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HomeNewsLocal NewsSKN Government reduces financial strain of students through Graduate Finance Project

SKN Government reduces financial strain of students through Graduate Finance Project


by Eulana Weekes

St. Kitts and Nevis (WINN) The Government of St. Kitts and Nevis will roll out the second phase of its Graduate Finance Project with the Development Bank of St. Kitts and Nevis.

As of June 01, 2023, students with existing loans from the Development Bank can benefit from the Graduate Finance Project, which offers reduced loan interest, Dr. Drew informed.

“The other thing we have done is that the existing loans, we are going to take them down from 9% to 5% on the first of June. We want to encourage the students who have loans in the Development Bank to visit the Development Bank to benefit from this programme. It means, therefore, that somebody can have a loan payment of, let’s say, $1,200 or $1,500 per month and that, because of 9% to 5%, can bring you way down. From the calculations, you will save hundreds of dollars.”

The Government aims to remove the barriers to higher education and ensure the people of St. Kitts and Nevis succeed, explained Dr. Drew. The Graduate Finance Project is geared towards the advancement of the citizenry.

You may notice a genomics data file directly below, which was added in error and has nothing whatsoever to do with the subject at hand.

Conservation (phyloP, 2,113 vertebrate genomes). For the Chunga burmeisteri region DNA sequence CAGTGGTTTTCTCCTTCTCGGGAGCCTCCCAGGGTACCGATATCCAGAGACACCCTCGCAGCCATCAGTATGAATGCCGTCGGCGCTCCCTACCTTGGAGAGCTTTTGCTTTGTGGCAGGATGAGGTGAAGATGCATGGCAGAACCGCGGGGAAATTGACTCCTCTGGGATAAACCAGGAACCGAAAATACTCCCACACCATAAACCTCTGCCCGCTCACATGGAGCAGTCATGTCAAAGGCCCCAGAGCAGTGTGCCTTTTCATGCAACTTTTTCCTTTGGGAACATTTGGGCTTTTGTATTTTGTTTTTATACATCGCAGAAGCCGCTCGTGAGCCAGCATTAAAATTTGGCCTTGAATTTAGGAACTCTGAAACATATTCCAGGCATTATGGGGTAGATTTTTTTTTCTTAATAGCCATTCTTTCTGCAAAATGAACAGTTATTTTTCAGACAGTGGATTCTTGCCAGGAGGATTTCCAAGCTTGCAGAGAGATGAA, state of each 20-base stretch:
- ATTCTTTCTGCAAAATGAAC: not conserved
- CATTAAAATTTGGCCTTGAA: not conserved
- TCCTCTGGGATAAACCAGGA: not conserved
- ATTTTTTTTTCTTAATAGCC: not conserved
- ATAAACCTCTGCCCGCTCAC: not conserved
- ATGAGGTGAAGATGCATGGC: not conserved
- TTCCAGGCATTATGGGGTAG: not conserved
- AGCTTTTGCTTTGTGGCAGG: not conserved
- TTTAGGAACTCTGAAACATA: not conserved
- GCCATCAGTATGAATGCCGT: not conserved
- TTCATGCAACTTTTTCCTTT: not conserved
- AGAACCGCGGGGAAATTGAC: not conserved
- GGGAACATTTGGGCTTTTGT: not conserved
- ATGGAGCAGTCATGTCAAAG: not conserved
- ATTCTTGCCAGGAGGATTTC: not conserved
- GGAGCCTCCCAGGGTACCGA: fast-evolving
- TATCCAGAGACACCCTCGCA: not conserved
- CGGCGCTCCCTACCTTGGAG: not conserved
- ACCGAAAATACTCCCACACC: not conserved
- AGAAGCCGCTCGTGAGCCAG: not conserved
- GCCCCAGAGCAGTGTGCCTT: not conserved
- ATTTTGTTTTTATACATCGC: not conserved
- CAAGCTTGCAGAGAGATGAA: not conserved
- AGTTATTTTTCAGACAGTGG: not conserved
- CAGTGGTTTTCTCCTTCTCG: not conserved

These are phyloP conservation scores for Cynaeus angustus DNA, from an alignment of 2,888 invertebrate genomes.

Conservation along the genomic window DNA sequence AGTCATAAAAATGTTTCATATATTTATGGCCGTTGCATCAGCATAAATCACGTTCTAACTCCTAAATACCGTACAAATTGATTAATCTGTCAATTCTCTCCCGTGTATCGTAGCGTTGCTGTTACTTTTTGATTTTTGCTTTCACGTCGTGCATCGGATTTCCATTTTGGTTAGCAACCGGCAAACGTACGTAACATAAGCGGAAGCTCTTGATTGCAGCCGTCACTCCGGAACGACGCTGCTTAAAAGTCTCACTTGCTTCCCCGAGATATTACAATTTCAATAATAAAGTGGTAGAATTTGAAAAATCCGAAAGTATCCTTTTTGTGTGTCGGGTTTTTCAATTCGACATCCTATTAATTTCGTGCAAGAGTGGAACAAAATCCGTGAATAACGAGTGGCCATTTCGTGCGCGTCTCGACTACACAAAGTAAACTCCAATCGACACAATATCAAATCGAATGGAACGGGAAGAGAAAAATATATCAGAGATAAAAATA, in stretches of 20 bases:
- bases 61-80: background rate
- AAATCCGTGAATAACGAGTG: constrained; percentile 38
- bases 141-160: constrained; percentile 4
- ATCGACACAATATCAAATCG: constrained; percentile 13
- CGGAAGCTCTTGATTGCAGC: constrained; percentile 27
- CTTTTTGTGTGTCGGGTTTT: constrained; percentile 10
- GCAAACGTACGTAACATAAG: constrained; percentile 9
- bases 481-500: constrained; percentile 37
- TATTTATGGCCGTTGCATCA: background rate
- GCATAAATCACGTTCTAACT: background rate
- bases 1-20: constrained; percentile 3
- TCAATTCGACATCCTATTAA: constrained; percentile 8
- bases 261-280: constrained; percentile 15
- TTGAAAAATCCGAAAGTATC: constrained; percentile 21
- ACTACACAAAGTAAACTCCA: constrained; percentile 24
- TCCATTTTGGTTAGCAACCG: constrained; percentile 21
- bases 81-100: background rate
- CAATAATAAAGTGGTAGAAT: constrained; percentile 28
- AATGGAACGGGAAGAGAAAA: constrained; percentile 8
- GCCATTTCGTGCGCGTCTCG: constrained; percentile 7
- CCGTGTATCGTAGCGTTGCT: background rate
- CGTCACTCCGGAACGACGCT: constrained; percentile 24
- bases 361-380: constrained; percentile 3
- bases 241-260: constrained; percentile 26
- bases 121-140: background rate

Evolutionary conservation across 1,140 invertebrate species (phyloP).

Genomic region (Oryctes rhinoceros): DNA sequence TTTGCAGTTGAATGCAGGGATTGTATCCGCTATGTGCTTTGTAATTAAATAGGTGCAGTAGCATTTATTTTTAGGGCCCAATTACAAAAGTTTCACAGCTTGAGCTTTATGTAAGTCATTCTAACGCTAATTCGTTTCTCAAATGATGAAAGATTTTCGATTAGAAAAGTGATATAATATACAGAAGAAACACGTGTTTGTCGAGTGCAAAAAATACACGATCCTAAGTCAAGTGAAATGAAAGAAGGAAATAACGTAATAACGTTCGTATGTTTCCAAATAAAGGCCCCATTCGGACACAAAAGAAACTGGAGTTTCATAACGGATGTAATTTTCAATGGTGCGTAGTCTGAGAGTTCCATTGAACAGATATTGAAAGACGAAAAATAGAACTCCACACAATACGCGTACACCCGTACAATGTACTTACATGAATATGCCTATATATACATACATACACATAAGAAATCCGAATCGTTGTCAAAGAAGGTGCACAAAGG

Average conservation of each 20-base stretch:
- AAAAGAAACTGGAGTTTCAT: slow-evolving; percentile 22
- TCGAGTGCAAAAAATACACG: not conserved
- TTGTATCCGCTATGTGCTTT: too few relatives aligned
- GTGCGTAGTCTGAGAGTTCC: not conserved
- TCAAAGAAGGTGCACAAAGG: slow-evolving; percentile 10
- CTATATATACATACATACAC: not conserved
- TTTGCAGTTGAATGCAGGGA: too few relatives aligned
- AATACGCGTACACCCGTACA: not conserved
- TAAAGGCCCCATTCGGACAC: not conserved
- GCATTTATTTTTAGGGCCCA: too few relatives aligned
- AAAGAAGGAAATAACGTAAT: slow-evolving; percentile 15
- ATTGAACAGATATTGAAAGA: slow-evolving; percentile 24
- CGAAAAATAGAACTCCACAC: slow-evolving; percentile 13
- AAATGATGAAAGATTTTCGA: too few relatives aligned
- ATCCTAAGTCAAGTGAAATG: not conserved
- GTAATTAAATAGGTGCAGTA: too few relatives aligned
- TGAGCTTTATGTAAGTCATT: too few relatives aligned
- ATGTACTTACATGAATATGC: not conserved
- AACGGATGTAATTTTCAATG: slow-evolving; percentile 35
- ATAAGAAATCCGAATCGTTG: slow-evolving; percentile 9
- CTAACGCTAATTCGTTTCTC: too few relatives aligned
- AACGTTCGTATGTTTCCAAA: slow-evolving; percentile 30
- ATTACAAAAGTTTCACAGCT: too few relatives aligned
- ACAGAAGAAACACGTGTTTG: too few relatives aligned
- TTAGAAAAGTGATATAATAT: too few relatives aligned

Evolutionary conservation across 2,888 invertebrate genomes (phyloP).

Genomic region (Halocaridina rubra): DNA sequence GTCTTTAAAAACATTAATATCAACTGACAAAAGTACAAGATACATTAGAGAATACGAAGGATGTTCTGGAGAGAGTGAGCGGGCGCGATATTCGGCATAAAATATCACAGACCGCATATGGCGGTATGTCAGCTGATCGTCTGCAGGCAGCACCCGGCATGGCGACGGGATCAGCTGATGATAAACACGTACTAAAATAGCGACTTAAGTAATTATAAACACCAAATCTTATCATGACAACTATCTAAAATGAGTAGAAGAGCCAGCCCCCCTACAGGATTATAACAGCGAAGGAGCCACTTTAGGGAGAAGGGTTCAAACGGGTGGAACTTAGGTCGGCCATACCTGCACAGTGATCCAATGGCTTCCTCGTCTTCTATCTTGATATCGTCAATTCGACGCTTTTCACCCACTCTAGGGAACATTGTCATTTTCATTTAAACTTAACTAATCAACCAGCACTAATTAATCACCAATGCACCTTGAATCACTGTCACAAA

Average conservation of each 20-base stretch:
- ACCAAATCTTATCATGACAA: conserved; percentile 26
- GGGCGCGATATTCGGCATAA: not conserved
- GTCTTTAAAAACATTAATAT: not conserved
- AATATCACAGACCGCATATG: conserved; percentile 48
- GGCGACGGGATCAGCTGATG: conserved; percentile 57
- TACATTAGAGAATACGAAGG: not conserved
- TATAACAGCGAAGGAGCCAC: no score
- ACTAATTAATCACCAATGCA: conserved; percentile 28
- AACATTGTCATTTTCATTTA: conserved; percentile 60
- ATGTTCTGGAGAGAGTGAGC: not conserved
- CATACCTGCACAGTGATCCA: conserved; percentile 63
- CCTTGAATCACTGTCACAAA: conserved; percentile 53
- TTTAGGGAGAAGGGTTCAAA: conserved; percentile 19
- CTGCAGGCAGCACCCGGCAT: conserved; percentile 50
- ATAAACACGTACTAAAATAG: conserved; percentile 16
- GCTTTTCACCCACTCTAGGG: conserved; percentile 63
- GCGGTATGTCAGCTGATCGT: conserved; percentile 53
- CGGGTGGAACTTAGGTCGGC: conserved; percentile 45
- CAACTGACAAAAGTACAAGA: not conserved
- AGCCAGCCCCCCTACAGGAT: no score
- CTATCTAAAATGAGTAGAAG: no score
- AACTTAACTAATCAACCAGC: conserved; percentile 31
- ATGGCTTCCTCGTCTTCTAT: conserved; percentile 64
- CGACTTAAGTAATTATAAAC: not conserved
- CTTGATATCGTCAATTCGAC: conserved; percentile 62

“We want to remove barriers to achieving higher level education. If we look at Europe and we look at the United States and China and so forth, and they are seeking to give their people more opportunities to advance their education, we are a small country, “How can we not seek to do the same for our people?

The Prime Minister empathised with students who struggled to settle their loans and highlighted some of the struggles they are faced with.

“A lot of the students will come back and meet this accumulated interest that took place during the time they were studying. They couldn’t pay that interest, and that was the first thing they had to pay even before they started to pay the principal or the main loan with its own interest. That is why people go away to study and take 10-15 years to pay off their student loans. They can’t afford a mortgage, can’t afford many of them, to move out of their parent’s home. They are in their parent’s home with a degree up to [age] 40, struggling, and we decided that our people who go away to study to advance themselves and to advance the country should not be struggling like that. So we take that and give them as a credit.”

The first phase of the Graduate Finance Project was introduced to the public on April 06, 2023, under the theme “Removing Financial Barriers to Education.” New students who were desirous of pursuing a degree were given loans at a 5% interest rate.

“We are now giving the student loans at 5%, the lowest ever, and we are saying to the students, “You don’t have to pay any interest while you are studying, so you have four years and three months in which you don’t have to pay, and no interest accumulates.” That is a credit of about EC $15,000 to each student who takes one of these loans; a significant amount of money.”

The Prime Minister suggested that the money saved can be put into some sort of necessary investment, such as a home, a business or a vehicle.


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